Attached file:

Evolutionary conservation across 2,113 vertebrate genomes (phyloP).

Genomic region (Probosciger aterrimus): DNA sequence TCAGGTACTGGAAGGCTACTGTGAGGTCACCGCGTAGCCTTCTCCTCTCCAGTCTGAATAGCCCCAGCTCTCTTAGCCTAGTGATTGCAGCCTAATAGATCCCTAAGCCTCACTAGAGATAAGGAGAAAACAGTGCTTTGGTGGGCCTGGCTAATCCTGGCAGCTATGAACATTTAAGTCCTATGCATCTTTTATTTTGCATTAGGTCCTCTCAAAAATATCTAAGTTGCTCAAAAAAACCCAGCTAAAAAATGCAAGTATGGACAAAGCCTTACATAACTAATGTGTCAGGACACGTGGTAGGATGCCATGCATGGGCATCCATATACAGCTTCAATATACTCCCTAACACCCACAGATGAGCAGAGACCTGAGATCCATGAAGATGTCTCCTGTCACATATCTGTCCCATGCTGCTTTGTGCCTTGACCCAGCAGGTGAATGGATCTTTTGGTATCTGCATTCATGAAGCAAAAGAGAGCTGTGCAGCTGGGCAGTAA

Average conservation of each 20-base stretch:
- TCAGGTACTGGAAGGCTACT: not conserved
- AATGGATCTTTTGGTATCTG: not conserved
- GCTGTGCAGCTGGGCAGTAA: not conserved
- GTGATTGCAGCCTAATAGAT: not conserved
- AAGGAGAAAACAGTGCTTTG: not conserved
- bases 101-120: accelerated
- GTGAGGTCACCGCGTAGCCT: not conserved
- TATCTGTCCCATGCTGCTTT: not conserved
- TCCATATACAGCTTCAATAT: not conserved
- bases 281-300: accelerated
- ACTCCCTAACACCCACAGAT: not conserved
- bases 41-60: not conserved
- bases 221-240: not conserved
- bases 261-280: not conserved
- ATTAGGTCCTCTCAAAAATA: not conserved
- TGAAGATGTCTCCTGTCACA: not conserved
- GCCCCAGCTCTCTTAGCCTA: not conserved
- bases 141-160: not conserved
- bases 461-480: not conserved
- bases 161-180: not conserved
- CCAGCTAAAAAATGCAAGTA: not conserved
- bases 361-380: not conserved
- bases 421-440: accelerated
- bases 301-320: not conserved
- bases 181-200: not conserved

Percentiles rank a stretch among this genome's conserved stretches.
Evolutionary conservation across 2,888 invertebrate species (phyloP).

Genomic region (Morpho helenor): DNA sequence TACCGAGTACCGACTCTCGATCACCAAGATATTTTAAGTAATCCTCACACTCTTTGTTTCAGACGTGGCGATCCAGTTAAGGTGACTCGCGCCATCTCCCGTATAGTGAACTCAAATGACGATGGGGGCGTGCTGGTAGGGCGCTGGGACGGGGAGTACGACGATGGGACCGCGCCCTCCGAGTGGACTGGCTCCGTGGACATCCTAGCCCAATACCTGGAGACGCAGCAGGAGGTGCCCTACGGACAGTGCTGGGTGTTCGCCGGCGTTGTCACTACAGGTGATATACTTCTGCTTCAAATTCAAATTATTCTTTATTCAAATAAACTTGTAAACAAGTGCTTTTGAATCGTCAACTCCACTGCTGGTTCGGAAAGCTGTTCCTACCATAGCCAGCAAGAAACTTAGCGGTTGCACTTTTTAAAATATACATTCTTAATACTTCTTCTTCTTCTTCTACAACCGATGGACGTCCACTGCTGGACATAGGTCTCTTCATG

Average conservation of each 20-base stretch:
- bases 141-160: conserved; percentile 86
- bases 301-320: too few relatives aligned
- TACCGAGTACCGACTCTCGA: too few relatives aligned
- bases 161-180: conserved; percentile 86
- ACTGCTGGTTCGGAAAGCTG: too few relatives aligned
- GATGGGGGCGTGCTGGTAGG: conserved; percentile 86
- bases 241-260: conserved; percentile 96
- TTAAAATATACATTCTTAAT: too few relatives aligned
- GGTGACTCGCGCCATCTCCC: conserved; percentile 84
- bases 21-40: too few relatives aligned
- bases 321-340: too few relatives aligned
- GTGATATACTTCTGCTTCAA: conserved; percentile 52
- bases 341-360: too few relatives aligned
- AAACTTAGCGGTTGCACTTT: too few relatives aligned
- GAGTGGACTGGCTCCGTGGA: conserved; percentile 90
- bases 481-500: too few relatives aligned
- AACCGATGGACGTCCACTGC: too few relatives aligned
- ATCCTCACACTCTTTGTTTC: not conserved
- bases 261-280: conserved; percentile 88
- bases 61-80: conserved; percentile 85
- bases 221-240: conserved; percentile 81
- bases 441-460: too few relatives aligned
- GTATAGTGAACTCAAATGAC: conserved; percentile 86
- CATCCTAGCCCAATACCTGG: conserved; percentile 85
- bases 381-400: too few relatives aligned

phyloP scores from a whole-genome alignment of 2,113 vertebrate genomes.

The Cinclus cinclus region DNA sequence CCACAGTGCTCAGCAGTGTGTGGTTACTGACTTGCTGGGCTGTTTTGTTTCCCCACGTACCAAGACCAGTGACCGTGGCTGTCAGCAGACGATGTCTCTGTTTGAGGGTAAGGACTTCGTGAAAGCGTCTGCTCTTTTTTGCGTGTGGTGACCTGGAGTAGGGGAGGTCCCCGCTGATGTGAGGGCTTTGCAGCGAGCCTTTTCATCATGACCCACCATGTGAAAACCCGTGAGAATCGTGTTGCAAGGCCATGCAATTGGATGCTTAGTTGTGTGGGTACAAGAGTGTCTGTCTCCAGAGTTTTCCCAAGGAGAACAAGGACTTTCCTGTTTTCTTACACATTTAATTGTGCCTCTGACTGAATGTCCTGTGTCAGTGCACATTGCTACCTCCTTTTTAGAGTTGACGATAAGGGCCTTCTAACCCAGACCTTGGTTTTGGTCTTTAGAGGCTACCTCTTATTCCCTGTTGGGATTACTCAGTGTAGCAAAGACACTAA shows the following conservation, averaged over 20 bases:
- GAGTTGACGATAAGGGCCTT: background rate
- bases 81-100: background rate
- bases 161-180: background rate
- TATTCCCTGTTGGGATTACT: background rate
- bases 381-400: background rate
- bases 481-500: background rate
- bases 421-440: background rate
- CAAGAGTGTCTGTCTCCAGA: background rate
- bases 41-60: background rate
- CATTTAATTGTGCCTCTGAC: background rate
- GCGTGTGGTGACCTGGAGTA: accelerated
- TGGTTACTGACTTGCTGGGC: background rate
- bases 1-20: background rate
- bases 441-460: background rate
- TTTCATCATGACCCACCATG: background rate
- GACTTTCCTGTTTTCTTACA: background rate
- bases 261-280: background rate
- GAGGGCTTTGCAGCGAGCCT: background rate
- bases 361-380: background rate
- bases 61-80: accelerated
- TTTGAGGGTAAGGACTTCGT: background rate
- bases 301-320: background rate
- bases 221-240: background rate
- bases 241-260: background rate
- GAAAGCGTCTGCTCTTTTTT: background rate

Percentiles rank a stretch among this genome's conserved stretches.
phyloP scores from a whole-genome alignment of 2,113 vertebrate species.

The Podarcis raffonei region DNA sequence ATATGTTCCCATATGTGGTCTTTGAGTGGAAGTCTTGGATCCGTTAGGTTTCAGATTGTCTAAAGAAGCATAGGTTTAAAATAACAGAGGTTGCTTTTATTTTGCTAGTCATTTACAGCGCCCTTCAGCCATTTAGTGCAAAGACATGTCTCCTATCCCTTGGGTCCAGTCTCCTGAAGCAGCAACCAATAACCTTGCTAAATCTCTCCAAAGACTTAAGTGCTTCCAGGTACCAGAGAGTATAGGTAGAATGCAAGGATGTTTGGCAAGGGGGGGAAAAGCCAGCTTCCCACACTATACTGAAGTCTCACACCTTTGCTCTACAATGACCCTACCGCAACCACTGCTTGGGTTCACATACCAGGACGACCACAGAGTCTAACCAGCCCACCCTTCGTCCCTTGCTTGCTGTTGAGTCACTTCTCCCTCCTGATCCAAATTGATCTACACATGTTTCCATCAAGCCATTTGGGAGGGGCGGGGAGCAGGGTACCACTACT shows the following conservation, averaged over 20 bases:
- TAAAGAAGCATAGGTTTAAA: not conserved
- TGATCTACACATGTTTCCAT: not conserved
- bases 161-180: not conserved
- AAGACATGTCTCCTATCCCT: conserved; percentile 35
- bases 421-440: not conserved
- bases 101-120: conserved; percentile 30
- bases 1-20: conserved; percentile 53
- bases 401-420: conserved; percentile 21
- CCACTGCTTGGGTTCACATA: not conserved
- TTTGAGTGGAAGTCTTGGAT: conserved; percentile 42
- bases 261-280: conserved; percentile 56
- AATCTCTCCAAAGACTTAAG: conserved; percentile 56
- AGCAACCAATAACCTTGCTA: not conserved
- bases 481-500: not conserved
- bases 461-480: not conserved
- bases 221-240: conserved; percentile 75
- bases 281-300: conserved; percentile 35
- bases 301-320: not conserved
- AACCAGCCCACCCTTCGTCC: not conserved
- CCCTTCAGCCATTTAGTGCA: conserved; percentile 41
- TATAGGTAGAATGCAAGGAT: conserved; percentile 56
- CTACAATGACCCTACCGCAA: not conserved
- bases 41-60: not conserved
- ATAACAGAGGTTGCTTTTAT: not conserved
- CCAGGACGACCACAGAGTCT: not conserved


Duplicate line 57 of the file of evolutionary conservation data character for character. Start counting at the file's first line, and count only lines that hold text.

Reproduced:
- bases 381-400: too few relatives aligned